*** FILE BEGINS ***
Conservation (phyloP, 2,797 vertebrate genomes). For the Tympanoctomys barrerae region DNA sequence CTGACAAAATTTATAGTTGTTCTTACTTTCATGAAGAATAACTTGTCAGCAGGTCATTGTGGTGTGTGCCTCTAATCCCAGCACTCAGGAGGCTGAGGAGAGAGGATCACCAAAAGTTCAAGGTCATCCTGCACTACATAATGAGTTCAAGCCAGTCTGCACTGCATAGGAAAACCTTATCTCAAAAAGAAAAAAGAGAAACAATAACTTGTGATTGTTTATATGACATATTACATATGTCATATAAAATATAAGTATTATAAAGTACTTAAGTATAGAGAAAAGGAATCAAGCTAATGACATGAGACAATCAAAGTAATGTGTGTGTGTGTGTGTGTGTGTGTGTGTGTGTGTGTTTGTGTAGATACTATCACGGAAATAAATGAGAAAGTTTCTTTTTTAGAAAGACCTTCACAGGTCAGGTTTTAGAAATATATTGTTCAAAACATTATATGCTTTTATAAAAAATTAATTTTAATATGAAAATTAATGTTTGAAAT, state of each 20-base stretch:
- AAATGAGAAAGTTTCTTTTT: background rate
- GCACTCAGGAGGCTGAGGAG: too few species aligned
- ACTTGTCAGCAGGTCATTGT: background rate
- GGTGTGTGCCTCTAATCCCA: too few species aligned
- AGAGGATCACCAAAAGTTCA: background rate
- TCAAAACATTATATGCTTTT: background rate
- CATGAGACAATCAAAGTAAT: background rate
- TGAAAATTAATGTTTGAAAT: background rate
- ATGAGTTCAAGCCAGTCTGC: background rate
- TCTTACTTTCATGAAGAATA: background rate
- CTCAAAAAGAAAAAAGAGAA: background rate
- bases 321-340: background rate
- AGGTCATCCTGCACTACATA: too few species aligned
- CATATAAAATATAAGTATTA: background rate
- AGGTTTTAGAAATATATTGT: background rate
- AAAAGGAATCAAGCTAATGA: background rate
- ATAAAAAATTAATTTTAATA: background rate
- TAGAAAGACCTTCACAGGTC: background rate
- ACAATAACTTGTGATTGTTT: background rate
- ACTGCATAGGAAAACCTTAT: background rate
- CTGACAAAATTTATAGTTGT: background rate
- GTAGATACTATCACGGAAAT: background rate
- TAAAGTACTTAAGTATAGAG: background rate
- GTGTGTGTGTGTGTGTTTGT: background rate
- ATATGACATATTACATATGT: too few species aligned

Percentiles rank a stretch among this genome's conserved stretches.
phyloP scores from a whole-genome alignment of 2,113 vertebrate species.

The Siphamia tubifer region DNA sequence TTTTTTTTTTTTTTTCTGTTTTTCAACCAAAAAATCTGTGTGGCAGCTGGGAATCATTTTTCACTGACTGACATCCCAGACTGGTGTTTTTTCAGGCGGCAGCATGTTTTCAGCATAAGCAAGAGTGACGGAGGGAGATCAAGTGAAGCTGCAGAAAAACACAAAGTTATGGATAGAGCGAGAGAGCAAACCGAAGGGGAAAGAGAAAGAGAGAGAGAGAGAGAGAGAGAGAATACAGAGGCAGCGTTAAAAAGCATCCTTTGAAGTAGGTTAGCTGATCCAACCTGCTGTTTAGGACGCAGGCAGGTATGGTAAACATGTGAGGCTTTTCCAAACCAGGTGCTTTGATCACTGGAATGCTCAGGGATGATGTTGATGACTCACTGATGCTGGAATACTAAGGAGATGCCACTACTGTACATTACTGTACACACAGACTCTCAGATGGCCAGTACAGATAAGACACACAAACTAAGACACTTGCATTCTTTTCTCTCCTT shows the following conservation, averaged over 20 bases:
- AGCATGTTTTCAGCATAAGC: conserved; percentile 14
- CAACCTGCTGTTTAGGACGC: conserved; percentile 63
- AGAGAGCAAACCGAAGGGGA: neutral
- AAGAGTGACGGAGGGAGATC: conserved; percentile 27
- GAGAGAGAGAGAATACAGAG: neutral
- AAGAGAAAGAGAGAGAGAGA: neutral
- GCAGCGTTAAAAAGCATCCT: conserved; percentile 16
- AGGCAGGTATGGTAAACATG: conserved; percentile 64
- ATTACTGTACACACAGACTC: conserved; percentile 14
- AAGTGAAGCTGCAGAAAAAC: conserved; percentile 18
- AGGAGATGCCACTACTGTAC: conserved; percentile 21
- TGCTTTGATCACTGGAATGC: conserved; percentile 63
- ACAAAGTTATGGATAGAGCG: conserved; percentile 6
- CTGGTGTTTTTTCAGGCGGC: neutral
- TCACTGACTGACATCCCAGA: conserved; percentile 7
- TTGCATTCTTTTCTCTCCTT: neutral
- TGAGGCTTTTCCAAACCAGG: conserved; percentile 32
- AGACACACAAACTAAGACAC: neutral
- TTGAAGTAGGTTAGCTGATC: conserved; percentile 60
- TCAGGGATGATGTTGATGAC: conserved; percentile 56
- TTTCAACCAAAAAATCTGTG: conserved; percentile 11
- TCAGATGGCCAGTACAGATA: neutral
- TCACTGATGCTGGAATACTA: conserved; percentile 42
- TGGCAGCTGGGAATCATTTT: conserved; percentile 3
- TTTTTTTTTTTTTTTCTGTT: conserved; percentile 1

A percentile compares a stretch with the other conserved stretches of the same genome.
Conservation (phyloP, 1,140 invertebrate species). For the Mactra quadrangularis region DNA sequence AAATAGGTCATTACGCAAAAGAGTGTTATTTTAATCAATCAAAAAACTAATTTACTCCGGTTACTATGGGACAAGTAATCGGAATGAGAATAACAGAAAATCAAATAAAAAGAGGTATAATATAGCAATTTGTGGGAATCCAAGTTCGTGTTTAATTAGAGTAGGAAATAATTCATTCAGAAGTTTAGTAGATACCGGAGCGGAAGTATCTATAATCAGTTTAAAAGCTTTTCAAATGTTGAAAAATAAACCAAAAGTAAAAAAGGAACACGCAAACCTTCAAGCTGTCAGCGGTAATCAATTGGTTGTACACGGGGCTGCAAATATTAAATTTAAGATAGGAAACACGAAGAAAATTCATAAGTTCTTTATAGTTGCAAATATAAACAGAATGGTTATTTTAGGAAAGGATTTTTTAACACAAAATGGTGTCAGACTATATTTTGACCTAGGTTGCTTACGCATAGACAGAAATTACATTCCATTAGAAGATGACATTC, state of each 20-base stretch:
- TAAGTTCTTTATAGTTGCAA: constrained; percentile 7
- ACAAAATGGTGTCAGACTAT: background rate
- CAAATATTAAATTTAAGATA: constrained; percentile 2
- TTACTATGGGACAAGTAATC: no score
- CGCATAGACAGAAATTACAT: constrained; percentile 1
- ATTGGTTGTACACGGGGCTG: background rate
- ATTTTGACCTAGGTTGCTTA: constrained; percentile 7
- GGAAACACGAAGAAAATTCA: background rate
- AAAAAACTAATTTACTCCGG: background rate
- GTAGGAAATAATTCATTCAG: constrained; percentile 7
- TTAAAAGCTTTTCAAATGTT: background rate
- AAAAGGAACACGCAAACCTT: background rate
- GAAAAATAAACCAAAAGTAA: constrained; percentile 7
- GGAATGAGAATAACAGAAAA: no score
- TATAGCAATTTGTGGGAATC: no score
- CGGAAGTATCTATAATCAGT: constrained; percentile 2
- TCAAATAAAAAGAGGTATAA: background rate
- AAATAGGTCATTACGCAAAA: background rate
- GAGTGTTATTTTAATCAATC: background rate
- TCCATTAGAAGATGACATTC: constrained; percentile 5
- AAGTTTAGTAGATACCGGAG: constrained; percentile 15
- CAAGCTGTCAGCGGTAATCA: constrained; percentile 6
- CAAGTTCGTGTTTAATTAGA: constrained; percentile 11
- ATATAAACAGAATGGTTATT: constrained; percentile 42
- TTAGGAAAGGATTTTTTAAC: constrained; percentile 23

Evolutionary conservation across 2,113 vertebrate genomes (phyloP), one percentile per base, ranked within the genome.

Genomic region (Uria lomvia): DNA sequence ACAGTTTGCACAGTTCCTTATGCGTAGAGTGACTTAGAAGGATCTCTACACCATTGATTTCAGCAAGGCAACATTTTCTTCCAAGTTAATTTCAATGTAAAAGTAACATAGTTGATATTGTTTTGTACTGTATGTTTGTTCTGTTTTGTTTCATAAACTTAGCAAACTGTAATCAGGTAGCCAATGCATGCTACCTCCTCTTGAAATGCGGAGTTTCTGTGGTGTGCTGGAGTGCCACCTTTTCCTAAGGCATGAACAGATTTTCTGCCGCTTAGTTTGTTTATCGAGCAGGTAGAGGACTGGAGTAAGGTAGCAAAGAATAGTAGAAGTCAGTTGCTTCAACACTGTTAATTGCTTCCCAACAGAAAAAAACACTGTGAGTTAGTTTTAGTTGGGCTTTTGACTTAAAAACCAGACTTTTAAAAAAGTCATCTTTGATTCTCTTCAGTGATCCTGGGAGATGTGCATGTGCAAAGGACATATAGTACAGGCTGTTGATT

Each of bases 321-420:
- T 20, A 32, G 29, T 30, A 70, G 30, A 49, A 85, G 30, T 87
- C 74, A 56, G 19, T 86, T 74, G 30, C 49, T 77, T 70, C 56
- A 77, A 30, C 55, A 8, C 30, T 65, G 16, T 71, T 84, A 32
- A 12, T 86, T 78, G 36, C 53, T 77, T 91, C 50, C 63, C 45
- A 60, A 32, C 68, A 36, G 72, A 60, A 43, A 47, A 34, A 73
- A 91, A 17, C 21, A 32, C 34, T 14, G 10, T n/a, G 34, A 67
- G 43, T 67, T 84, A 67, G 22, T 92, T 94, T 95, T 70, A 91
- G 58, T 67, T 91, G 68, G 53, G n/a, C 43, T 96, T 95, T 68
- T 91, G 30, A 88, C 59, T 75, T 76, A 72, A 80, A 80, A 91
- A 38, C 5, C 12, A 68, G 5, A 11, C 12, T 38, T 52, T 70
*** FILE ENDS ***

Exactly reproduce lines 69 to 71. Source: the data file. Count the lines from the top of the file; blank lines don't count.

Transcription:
- GAAAAATAAACCAAAAGTAA: constrained; percentile 7
- GGAATGAGAATAACAGAAAA: no score
- TATAGCAATTTGTGGGAATC: no score